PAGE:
“Over the weekend, I joined my children to watch the much-talked about ‘Black Panther’. It was a good film, and I was happy they took me to see it. However, I came out of the cinema a little upset.
When the first scenes came up, and I saw “Sambisa Forest”, I was unhappy that the only reference the film-makers could have for Nigeria was a negative one, but I was later encouraged by the thought of Africans solving African problems.
“That is a good thing, the kinds of things we used to do. For young people who may not remember, Nigerian civil servants and indeed most able citizens used to contribute money every month to support the struggle against Apartheid in South Africa.
“Nigeria was the single stabilizing force across West Africa. Helping to restore peace in Liberia and Sierra Leone are examples of the gigantic status we once had.”
“Seeing another African country come play ‘Big Brother’ to Nigeria made me very sad. We must return to a place of respect. We may argue that the film is a work of fiction, but there are many truths in the story. One of them is that young girls are being abducted by terrorists across the northeastern region of Nigeria, and they need to be rescued.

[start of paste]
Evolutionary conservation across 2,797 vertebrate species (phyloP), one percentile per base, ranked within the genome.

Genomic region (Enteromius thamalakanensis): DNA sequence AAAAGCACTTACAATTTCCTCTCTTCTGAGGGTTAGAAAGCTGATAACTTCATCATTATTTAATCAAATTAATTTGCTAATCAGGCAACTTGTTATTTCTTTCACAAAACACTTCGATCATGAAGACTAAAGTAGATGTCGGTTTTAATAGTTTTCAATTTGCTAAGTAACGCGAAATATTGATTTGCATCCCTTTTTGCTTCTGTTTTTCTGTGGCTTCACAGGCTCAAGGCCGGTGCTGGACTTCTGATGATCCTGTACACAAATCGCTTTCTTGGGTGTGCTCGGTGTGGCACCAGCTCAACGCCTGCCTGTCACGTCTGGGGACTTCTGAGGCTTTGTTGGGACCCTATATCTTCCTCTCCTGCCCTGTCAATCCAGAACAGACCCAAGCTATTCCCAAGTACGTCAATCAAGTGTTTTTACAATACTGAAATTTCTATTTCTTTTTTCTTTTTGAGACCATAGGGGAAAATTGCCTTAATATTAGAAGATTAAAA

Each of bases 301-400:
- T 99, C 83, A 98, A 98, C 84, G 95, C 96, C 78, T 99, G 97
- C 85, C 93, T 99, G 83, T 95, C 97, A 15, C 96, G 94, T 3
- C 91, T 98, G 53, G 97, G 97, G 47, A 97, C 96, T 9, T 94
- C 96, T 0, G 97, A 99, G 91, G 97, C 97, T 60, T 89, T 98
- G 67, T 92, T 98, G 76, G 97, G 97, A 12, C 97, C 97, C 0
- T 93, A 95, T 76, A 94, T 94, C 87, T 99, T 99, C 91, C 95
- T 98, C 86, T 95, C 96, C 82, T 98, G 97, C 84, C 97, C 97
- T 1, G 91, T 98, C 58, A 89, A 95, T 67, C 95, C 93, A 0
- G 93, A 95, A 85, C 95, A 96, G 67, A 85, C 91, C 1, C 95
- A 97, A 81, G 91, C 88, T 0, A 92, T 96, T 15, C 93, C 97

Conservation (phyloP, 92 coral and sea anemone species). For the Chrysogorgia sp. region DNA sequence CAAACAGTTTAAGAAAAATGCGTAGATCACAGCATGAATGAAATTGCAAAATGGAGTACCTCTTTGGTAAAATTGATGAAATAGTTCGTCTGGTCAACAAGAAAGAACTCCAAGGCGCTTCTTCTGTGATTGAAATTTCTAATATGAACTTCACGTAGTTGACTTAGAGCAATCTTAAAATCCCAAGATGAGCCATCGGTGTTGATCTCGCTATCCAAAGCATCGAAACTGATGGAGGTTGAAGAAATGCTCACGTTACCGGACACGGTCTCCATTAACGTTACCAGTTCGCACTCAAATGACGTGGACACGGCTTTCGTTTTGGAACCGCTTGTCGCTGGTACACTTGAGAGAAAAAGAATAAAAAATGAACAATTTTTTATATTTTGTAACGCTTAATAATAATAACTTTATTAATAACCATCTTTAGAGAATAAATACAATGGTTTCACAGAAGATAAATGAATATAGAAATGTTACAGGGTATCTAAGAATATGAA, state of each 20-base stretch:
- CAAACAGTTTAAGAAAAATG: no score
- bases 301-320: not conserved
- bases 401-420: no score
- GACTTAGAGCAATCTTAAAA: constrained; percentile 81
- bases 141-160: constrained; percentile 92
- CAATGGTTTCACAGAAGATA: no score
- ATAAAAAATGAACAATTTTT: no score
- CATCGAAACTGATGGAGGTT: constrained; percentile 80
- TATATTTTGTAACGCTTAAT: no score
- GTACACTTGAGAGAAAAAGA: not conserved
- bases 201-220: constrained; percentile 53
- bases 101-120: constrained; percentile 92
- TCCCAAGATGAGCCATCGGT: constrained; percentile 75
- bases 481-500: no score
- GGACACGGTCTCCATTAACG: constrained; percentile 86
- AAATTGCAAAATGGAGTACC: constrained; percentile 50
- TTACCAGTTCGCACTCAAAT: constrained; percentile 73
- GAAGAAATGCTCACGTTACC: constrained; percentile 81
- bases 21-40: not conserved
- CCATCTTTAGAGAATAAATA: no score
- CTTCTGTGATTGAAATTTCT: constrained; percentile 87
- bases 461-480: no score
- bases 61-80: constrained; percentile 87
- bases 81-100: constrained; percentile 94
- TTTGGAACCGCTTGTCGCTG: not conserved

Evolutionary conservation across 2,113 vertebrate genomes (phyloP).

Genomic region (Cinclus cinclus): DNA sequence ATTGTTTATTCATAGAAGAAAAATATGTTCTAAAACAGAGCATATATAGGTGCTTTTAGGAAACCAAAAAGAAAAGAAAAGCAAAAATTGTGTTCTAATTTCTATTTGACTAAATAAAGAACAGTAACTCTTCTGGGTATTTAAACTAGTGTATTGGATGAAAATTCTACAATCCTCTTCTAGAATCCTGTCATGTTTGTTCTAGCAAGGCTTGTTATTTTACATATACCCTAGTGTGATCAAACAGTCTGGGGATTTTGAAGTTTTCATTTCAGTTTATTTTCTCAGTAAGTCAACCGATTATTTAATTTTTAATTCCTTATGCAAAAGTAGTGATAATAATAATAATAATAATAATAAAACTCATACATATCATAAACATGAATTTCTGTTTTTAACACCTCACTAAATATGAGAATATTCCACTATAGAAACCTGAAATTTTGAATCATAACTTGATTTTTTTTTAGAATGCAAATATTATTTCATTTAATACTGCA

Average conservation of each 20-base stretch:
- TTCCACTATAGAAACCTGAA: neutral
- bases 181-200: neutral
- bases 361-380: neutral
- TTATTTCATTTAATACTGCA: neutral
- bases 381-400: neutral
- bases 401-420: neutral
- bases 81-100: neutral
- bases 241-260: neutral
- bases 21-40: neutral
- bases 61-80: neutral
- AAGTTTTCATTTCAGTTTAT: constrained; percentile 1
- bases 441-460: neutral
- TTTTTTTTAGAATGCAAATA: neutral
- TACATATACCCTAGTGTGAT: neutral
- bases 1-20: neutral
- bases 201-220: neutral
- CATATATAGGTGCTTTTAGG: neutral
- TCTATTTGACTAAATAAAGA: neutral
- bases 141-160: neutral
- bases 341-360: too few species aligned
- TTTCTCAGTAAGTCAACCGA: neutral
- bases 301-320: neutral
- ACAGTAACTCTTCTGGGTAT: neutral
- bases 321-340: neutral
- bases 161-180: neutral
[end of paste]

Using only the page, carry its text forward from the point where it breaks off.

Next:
“Only recently, a band of terrorists stormed another girls’ school in Dapchi, Yobe State. After days of confusing information, it is now confirmed that 110 girls are missing. Nigeria has once again been thrown into sorrow with many of us wishing that there was indeed a ‘Black Panther’ to help rescue the girls.